Fairview Dining Room
Washington Duke Inn
3001 Cameron Blvd.
Duke Campus, Durham
The Fairview Restaurant is tucked deep within the bowels of the Washington Duke Inn—seriously, you need to ask directions to find it in the maze of the fancy Duke hotel and golf course. Once there, though, I had to admire the decor.
I personally believe that at least half of all universities have blue and gold for their colors (note: Oops! Turns out Duke only has one color: blue. White could be considered their second color, not gold, but blue is the only official color). Turns out it looks pretty nice in chair and china design.
As you may or may not know, the Fairview is definitely on the list of the highest-rated, white-tablecloth restaurants in the area. After this meal, I think it quite deserves that ranking. The room is a bit stuffier than I like, with wait staff a little too close on hand most of the time, but of course, very polite and competent. That’s just my personal preference, however.
As is often the case at fine-dining restaurants, we were offered an amuse bouche to whet our appetites.
It was a stuffed mushroom with balsamic vinegar. As most of you know, at least from my rating system, I do not enjoy mushrooms, and yes, I’ve tried them many times in different ways. Sometimes they are passable for me, but it’s rare. This time, I’d have to say it was delicious, but I couldn’t imagine eating more than that one small cap. Regardless, any time I enjoy a mushroom is a good sign for the meal to come!
Bread offerings included cheddar biscuits and regular white rolls, with or without rosemary. Both were good, but the cheddar biscuit was definitely the better of the pair. My companions who ordered cocktails loved them, so when I head back sometime, I’m definitely having one. For my appetizer, I had the day’s special, a roasted piquillo pepper soup with basil.
It was the least exciting of my dishes, mainly because it just tasted like tomato soup with a bit more warmth to it. The basil didn’t come out at all, but the roasted flavor gave it a great taste. One of my companions loved her roasted butternut squash bisque with sage, browned butter, and maple crème fraiche—I would definitely have ordered that if I hadn’t had my fill of butternut soups already this fall. She thought it was an unusual take on that with the browned butter making it more savory than the often sweet varieties. The warm Celebrity Dairy goat cheese salad was not as big of a success, however.
Per my friend, the goat cheese wasn’t served warm as advertised, nor did it really seem like a salad, more like a little pile of mache with the spiced pecans, goat cheese, beets, and bacon in small portions around it. She thought maybe a more bitter green would have tied the disparate parts together better, but as it was, the bacon overpowered everything else. Good ingredients, not so good together.
For my entree, I had the absolutely divine poached Maine lobster in a mirepoix of roasted veggies, served up along with lobster and potato raviolis that were topped with leek fondue.
That probably sounds like a lot for any one dish to contain, but it did so effortlessly. My friend who also ordered it was every bit as happy as I was. The mirepoix was slightly sweet and the carrots, onions, and celery were roasted to perfection. The flavor of the leek was everywhere, not just confined to the small piles of cheese sauce (the fondue) on top of the ravioli, which had a great combo of flavors and texture. I love leek, and the cheese sauce enriched the mirepoix as they mixed together. Oh, the lobster tail, you ask? It was delicious, too.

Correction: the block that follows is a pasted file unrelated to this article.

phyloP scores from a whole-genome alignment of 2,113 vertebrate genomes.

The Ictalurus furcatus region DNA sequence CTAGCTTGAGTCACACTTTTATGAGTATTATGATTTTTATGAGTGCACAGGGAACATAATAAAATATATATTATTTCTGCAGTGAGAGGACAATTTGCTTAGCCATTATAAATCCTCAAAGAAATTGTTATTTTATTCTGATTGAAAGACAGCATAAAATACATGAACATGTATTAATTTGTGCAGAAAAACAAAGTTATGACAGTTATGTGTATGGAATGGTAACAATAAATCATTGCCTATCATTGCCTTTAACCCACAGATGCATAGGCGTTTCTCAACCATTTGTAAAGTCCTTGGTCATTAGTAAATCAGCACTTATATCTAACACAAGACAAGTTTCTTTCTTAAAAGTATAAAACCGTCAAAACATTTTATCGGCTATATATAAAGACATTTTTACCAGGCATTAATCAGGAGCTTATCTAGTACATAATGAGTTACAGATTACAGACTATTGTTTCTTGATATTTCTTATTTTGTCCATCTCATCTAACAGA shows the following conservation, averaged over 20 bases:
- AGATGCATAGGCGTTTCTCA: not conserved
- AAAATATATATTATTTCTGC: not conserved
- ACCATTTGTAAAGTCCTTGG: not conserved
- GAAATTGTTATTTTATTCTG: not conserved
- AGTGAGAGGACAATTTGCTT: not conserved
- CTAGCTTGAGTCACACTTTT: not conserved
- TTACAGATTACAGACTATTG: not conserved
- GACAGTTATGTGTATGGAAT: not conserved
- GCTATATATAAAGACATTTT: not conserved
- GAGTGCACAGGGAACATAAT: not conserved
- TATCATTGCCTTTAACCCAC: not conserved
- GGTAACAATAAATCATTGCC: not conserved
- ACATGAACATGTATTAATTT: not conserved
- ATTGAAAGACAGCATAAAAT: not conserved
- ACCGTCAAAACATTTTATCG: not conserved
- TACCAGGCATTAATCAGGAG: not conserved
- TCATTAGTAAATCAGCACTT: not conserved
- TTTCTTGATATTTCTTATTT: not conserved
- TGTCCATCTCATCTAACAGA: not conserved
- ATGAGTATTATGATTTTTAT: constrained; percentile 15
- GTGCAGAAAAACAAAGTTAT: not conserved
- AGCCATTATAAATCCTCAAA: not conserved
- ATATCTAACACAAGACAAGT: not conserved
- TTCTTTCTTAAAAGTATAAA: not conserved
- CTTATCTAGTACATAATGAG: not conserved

For my two other friends’ meals, they had tasty dishes, but not ones that really played outside any bounds. One was either a prime rib or filet mignon dish with whipped potatoes, cabernet sauce, root veggies, and stilton fondue. The other was just an order of Caesar salad, which was nicely done, and a side of pumpkin Manchego grits, which the restaurant was nice enough to provide for her when she spied it as part of another dish and just had to try it. Good thing she did; it was great!
Dessert was next, and I went for a fig and almond strudel served with a port sauce and goat cheese ice cream. I also ordered a cappuccino.
Yes, I was ridiculously excited to have a piece of rock candy served with my coffee! I realize it’s just a fun way to serve sugar along with a stir stick, but I didn’t let that stop me from just chomping on it. Rock candy is awesome, because somehow, it makes straight sugar seem not so bad to eat.
The dessert was fantastic. There were healthy-sized chunks of figs, making me appreciate that delicious fruit with each bite. The port sauce added needed sweetness to cut through the thick pastry. The grainy ice cream lent a fun texture to the dish.
Other dessert options we tried were brioche bread pudding with maple ice cream (the thick, dense type of bread pudding (not my nor my companions’ favorite style, plus they thought the ice cream too overwhelming) and an ice cream sampler of sweet potato, coconut, and marshmallow flavors. Both the marshmallow and coconut are highly recommended. Candied bacon was also an option, if you’re so inclined.
The Washington Duke Inn offers more affordable fair ($10–20) in their Bull Durham Bar, which is still a nice option, and honestly, I might have liked the atmosphere a bit more. They’ve got gourmet takes on standard pub fare and some of the Fairview Dining Room’s options as well. For me, other than a somewhat lackluster appetizer, I was in heaven with my choices. I’d definitely go back—especially if you want to pay for me, faithful reader. ,)
Posted: Thursday, December 2nd, 2010 @ 1:59 pm
Tags: celebrity dairy goat cheese, duke inn, fairview, fairview dining room, fig strudel, fine dining durham, mirepoix, poached lobster, port sauce, restaurant durham, roasted piquillo soup.
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